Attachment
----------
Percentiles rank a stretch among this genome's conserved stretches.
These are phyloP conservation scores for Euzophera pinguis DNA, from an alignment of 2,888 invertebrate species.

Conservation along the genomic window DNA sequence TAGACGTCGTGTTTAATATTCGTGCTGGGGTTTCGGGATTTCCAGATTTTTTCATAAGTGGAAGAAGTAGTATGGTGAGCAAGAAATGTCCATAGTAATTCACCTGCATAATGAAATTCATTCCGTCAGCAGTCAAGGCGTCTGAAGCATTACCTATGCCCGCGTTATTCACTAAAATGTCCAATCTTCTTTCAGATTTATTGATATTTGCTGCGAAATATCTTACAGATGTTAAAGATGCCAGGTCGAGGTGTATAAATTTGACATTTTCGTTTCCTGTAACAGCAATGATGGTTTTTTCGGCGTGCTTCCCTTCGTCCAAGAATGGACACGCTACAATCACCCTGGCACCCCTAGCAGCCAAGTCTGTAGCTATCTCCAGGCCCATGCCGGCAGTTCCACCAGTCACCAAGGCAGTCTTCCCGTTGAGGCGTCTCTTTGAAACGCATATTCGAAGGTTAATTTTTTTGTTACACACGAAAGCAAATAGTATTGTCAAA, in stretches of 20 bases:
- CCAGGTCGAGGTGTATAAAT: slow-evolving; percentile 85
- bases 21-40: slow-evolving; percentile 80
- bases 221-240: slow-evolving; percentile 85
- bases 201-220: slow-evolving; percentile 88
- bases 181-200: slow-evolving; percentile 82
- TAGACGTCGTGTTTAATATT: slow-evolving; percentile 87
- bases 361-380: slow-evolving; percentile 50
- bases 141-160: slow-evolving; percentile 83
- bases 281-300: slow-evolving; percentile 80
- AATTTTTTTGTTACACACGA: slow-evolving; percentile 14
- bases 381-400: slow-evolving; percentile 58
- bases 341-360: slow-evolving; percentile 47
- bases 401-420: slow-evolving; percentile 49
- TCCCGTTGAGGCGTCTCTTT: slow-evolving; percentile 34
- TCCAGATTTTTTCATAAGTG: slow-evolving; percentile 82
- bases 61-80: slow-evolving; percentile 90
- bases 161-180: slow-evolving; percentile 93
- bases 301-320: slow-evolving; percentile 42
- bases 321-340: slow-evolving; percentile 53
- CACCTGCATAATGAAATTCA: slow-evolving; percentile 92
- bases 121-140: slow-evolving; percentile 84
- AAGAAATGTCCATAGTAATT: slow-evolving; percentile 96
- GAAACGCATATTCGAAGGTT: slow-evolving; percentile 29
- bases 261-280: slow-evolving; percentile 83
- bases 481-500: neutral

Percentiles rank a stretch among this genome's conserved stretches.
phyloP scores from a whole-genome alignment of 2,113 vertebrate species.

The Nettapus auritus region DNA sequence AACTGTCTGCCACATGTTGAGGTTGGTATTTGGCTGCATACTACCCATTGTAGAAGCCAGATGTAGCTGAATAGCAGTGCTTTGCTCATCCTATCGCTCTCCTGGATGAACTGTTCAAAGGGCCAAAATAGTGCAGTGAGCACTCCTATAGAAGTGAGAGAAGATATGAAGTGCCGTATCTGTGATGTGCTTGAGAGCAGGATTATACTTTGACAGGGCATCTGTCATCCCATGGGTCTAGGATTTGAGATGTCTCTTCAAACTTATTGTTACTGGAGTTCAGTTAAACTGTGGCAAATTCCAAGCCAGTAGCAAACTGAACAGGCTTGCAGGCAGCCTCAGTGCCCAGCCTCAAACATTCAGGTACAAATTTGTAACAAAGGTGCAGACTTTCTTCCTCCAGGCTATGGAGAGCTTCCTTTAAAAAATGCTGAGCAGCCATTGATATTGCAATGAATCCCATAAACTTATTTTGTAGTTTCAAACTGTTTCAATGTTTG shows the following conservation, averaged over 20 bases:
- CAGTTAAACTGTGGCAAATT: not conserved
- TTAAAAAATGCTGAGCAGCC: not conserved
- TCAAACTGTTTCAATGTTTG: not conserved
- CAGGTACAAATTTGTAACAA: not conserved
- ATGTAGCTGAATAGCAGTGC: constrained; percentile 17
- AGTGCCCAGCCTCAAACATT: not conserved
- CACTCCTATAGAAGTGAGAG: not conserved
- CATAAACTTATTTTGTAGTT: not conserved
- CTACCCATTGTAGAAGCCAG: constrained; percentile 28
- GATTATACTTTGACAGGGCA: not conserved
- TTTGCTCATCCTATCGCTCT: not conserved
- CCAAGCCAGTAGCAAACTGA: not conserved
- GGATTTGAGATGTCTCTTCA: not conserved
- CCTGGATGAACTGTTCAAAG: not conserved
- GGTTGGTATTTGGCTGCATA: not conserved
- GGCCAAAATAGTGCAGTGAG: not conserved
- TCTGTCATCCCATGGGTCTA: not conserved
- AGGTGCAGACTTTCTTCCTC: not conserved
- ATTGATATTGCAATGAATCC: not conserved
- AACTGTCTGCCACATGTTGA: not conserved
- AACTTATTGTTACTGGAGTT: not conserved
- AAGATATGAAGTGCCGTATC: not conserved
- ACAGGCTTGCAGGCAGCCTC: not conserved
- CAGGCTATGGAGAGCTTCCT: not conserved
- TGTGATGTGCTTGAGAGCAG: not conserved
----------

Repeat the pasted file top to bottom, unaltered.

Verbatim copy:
Percentiles rank a stretch among this genome's conserved stretches.
These are phyloP conservation scores for Euzophera pinguis DNA, from an alignment of 2,888 invertebrate species.

Conservation along the genomic window DNA sequence TAGACGTCGTGTTTAATATTCGTGCTGGGGTTTCGGGATTTCCAGATTTTTTCATAAGTGGAAGAAGTAGTATGGTGAGCAAGAAATGTCCATAGTAATTCACCTGCATAATGAAATTCATTCCGTCAGCAGTCAAGGCGTCTGAAGCATTACCTATGCCCGCGTTATTCACTAAAATGTCCAATCTTCTTTCAGATTTATTGATATTTGCTGCGAAATATCTTACAGATGTTAAAGATGCCAGGTCGAGGTGTATAAATTTGACATTTTCGTTTCCTGTAACAGCAATGATGGTTTTTTCGGCGTGCTTCCCTTCGTCCAAGAATGGACACGCTACAATCACCCTGGCACCCCTAGCAGCCAAGTCTGTAGCTATCTCCAGGCCCATGCCGGCAGTTCCACCAGTCACCAAGGCAGTCTTCCCGTTGAGGCGTCTCTTTGAAACGCATATTCGAAGGTTAATTTTTTTGTTACACACGAAAGCAAATAGTATTGTCAAA, in stretches of 20 bases:
- CCAGGTCGAGGTGTATAAAT: slow-evolving; percentile 85
- bases 21-40: slow-evolving; percentile 80
- bases 221-240: slow-evolving; percentile 85
- bases 201-220: slow-evolving; percentile 88
- bases 181-200: slow-evolving; percentile 82
- TAGACGTCGTGTTTAATATT: slow-evolving; percentile 87
- bases 361-380: slow-evolving; percentile 50
- bases 141-160: slow-evolving; percentile 83
- bases 281-300: slow-evolving; percentile 80
- AATTTTTTTGTTACACACGA: slow-evolving; percentile 14
- bases 381-400: slow-evolving; percentile 58
- bases 341-360: slow-evolving; percentile 47
- bases 401-420: slow-evolving; percentile 49
- TCCCGTTGAGGCGTCTCTTT: slow-evolving; percentile 34
- TCCAGATTTTTTCATAAGTG: slow-evolving; percentile 82
- bases 61-80: slow-evolving; percentile 90
- bases 161-180: slow-evolving; percentile 93
- bases 301-320: slow-evolving; percentile 42
- bases 321-340: slow-evolving; percentile 53
- CACCTGCATAATGAAATTCA: slow-evolving; percentile 92
- bases 121-140: slow-evolving; percentile 84
- AAGAAATGTCCATAGTAATT: slow-evolving; percentile 96
- GAAACGCATATTCGAAGGTT: slow-evolving; percentile 29
- bases 261-280: slow-evolving; percentile 83
- bases 481-500: neutral

Percentiles rank a stretch among this genome's conserved stretches.
phyloP scores from a whole-genome alignment of 2,113 vertebrate species.

The Nettapus auritus region DNA sequence AACTGTCTGCCACATGTTGAGGTTGGTATTTGGCTGCATACTACCCATTGTAGAAGCCAGATGTAGCTGAATAGCAGTGCTTTGCTCATCCTATCGCTCTCCTGGATGAACTGTTCAAAGGGCCAAAATAGTGCAGTGAGCACTCCTATAGAAGTGAGAGAAGATATGAAGTGCCGTATCTGTGATGTGCTTGAGAGCAGGATTATACTTTGACAGGGCATCTGTCATCCCATGGGTCTAGGATTTGAGATGTCTCTTCAAACTTATTGTTACTGGAGTTCAGTTAAACTGTGGCAAATTCCAAGCCAGTAGCAAACTGAACAGGCTTGCAGGCAGCCTCAGTGCCCAGCCTCAAACATTCAGGTACAAATTTGTAACAAAGGTGCAGACTTTCTTCCTCCAGGCTATGGAGAGCTTCCTTTAAAAAATGCTGAGCAGCCATTGATATTGCAATGAATCCCATAAACTTATTTTGTAGTTTCAAACTGTTTCAATGTTTG shows the following conservation, averaged over 20 bases:
- CAGTTAAACTGTGGCAAATT: not conserved
- TTAAAAAATGCTGAGCAGCC: not conserved
- TCAAACTGTTTCAATGTTTG: not conserved
- CAGGTACAAATTTGTAACAA: not conserved
- ATGTAGCTGAATAGCAGTGC: constrained; percentile 17
- AGTGCCCAGCCTCAAACATT: not conserved
- CACTCCTATAGAAGTGAGAG: not conserved
- CATAAACTTATTTTGTAGTT: not conserved
- CTACCCATTGTAGAAGCCAG: constrained; percentile 28
- GATTATACTTTGACAGGGCA: not conserved
- TTTGCTCATCCTATCGCTCT: not conserved
- CCAAGCCAGTAGCAAACTGA: not conserved
- GGATTTGAGATGTCTCTTCA: not conserved
- CCTGGATGAACTGTTCAAAG: not conserved
- GGTTGGTATTTGGCTGCATA: not conserved
- GGCCAAAATAGTGCAGTGAG: not conserved
- TCTGTCATCCCATGGGTCTA: not conserved
- AGGTGCAGACTTTCTTCCTC: not conserved
- ATTGATATTGCAATGAATCC: not conserved
- AACTGTCTGCCACATGTTGA: not conserved
- AACTTATTGTTACTGGAGTT: not conserved
- AAGATATGAAGTGCCGTATC: not conserved
- ACAGGCTTGCAGGCAGCCTC: not conserved
- CAGGCTATGGAGAGCTTCCT: not conserved
- TGTGATGTGCTTGAGAGCAG: not conserved